Brief History & Explanation of CNC & G-Code

Download the worksheet here
Either download the word document above, and type the answers in and hand in to your instructor, or follow the directions below.

If you look it up the definition will be something like this: Gcode is a language in which people tell computerized machine tools how to make something. If you are interested in cnc machining, Free CNC Training Courses are usually offered online. Read more below to learn more about CNC.

Step 1: A Little CNC History: Read an article and answer the questions

Standard Gcode was originally used in the MIT Servomechanisms Laboratory in 1958, and was later standardized by the Electronic Industry Alliance. Computer-aided design (CAD) emerged during the ’60s to give designers the opportunity to visualize their creations before a physical prototype was available. For more info about this go to Tormach’s blog to get a bit of history on CNC. Click on the picture below to go to the article as well.

After reading the article, copy and paste the questions below into a google doc, an LMS, or a Word doc, and hand them in to your instructor.

  1. What does CNC stand for?
  2. Around what time did CNC first become popular?
  3. Where was G code first developed for use with milling machines?
  4. What are some advantages of CNC over manual machining?
  5. Going Beyond: What is the difference between a CNC Lathe and a CNC Mill? Find a picture of each on the internet, paste them into the document here, and explain in your own words.

Step 2: An Introduction to G-code and CNC Programming Read an article and answer the questions

So to make CNC machines work, you have to be able to communicate with them. The method by which we do this is called G Code. G-code is the operational language for CNC machining. It tells numerically controlled lathes and machining centers how to move tools in order to perform various cutting operations. It is equivalent to manual programming where each operation is spelled out line-by-line and is separate from M-code and T-code, codes that control the machine and tooling. G-code fits somewhere between conversational control, where the operator describes the part and how it should be machined, and CAM, or computer-aided manufacturing, programs, where software develops the necessary toolpaths, feed rates, and so on needed for the CNC machine to cut the material into the finished part. Click on the link below to read the article about how G code programming for CNC machines is done then answer the questions! https://www.thomasnet.com/articles/custom-manufacturing-fabricating/introduction-gcode/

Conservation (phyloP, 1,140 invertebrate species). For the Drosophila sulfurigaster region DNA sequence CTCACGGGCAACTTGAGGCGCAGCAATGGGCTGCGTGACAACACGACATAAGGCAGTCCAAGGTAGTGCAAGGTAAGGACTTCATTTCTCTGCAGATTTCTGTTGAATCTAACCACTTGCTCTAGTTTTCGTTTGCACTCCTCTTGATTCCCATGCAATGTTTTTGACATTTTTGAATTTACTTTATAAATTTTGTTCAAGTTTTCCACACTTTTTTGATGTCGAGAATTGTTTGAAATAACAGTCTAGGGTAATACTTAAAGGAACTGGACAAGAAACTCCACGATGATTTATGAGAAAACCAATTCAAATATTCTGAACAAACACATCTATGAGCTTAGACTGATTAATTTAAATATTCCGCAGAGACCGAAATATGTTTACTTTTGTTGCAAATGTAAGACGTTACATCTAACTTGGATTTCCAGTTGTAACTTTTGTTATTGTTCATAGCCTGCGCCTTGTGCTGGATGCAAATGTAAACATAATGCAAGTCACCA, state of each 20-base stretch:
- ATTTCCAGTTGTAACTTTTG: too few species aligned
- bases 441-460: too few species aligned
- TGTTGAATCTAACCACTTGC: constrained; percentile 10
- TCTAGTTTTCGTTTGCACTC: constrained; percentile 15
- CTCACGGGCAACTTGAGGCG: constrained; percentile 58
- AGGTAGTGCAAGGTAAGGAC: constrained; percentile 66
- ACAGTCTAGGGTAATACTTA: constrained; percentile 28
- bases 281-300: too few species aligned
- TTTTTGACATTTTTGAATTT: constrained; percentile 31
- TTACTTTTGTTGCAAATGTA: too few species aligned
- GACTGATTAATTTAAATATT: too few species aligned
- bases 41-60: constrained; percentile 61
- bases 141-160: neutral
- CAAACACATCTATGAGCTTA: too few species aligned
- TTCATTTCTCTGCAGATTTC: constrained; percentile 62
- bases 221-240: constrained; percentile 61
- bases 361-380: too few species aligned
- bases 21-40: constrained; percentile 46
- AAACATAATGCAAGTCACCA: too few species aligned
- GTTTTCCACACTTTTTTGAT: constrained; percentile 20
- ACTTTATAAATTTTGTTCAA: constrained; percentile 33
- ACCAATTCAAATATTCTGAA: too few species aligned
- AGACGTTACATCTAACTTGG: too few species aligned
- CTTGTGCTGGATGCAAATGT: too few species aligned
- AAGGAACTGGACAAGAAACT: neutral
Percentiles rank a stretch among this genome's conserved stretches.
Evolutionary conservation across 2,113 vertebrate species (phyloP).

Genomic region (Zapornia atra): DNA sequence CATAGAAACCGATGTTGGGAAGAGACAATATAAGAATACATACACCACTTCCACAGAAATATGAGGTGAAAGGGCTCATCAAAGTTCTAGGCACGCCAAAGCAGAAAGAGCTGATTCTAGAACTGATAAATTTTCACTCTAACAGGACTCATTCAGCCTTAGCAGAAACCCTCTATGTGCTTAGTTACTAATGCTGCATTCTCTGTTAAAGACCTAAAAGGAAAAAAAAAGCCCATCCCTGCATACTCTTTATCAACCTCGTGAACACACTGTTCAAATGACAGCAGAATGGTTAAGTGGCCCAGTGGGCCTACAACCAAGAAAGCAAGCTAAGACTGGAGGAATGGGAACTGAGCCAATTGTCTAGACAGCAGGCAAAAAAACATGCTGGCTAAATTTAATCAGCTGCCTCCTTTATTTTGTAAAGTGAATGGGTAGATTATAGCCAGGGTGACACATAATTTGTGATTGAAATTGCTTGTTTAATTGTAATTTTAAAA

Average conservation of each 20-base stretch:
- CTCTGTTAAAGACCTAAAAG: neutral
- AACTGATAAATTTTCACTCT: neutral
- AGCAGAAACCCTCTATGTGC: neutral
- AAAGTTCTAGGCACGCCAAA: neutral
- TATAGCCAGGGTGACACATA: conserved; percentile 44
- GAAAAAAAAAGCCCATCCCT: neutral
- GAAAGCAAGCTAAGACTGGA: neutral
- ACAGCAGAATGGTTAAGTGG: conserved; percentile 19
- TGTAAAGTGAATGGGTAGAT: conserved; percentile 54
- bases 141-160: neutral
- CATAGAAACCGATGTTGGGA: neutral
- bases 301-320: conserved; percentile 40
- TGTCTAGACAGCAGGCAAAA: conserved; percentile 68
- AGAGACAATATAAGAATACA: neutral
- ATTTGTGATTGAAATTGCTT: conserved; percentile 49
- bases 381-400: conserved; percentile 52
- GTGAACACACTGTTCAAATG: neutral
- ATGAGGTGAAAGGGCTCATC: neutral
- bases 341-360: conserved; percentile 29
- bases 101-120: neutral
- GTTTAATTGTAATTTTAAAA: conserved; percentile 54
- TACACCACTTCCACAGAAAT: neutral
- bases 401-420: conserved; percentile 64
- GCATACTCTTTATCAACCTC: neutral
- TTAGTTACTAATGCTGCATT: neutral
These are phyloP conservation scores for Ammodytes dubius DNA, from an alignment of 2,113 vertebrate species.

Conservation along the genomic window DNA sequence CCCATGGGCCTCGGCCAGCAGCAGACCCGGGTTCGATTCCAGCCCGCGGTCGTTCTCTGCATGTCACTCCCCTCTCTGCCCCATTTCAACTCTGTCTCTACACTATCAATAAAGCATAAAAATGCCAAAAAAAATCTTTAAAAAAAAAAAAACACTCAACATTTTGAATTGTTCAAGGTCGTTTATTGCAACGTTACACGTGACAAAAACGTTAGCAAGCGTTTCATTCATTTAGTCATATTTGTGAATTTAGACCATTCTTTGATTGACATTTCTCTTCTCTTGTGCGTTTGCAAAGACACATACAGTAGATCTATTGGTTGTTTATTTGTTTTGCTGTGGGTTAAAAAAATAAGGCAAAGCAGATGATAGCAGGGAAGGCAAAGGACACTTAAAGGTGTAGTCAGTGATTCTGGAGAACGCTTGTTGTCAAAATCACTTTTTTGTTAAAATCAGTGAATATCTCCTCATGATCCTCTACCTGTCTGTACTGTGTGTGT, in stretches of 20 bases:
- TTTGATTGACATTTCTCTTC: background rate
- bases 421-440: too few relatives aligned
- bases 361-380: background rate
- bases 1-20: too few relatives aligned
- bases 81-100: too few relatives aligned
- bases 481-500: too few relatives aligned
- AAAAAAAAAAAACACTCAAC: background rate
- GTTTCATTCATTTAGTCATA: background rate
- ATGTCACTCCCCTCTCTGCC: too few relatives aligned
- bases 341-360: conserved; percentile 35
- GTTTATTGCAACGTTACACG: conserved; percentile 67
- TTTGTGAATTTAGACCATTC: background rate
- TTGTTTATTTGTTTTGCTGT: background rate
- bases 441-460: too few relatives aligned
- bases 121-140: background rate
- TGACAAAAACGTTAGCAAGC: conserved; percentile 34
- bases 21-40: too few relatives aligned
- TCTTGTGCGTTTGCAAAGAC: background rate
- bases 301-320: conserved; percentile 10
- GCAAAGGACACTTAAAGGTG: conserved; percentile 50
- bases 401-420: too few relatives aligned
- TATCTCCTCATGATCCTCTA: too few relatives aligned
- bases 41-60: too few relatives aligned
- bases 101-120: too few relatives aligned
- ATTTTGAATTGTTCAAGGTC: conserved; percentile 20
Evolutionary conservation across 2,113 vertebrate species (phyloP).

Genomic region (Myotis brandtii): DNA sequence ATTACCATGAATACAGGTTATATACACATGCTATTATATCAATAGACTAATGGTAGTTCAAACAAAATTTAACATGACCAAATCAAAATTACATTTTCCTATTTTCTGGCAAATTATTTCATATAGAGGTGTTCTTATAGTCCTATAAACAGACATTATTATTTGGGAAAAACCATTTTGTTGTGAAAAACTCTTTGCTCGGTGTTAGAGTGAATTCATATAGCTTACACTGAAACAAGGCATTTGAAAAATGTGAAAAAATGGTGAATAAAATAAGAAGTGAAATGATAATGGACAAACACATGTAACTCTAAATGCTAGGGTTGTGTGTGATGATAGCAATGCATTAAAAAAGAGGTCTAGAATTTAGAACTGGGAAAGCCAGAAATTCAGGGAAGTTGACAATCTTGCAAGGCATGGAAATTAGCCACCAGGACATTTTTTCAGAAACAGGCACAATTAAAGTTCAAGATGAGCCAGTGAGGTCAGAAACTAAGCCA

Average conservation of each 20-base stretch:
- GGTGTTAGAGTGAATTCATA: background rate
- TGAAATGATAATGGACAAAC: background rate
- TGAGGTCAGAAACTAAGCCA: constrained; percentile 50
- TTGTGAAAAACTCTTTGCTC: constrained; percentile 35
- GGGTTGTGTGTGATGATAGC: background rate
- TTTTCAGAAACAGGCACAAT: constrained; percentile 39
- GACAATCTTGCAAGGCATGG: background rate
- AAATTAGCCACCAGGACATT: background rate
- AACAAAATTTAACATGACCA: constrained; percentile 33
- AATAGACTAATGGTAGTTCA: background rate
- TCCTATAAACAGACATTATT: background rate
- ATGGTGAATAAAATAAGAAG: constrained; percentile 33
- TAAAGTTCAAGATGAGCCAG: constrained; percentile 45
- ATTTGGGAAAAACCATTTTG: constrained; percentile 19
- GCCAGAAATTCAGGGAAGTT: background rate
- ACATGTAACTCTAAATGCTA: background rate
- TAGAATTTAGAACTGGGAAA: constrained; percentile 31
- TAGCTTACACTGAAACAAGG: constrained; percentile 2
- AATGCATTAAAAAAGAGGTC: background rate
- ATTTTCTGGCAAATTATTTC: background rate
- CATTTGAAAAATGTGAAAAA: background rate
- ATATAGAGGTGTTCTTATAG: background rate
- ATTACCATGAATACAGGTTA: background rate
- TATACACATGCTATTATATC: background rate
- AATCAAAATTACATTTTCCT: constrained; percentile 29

After reading the article, copy and paste the questions below into a google doc, an LMS, or a Word doc, and hand them in to your instructor.

  1. What coordinate system does a CNC machine use? Where have you heard of this before?
  2. What does the “G” in G code signify? Be sure to give an example.
  3. What does the “M” in M code stand for? Be sure to give an example.
  4. Approximately how many G codes are there when programming a CNC machine?
  5. Going beyond: Find the link in the article where you would find a list of common G codes, click on it and make a chart that tells what the following G codes do: G00, G01, G02, G03, G20, G21, G54, and G73

Step 3: What are G codes and how do they work? Watch a video and answer the questions

Watch the video above then copy and paste the questions below into a google doc, an LMS, or a Word doc, and hand them in to your teacher.

  1. What type of CNC machine is that behind Mark in the video? Why did you choose that answer?
  2. Who was the first person to mount a motor onto a hand wheel of a lathe or milling machine, and what type of motor was it? Be sure to answer both questions.
  3. What do M codes do, simply put? Be sure to give an example.
  4. What are DHT Codes?
  5. What are Feeds & Speeds?
  6. Why are there G code groups? Give an example in your answer.
  7. In Mark’s example of a drilling operation, what tool number did he use, and what was the spindle speed in RPM’s?
  8. What was the Programmed Feed rate in Inches per minute (IPM)?

Step 4: Going Beyond

Going beyond: Using your incredible internet search capabilities and what you have just learned, answer the following three questions. Just copy and paste the questions below into a google doc, an LMS, or a Word doc, and hand them in to your teacher:

Hint: Start at about 4:00 of the video from step 4!

  1. What code would Mark use if he wanted to use inches in his program, and not the metric system?
  2. What does an M06 do in Mark’s program?
  3. What does M03 S2500 mean in Mark’s program?

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Robocell: Palletize and Storage

Question:

How do I do Robocell Activity G, Palletization & Storage? That’s hard!

Answer:

It’s not that hard to do once you understand the concepts behind variables.

 

Here are some video tutorials to get you on your way:

Palletize & Storage: Concepts & Cell

Palletize & Storage: Programming the Cell

 

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How do I get G&M Code Using Inventor HSM?

Question:

How do I get G&M code from Inventor HSM to make my actual part on the milling machine?

Answer:

reddownload post-code-with-hsm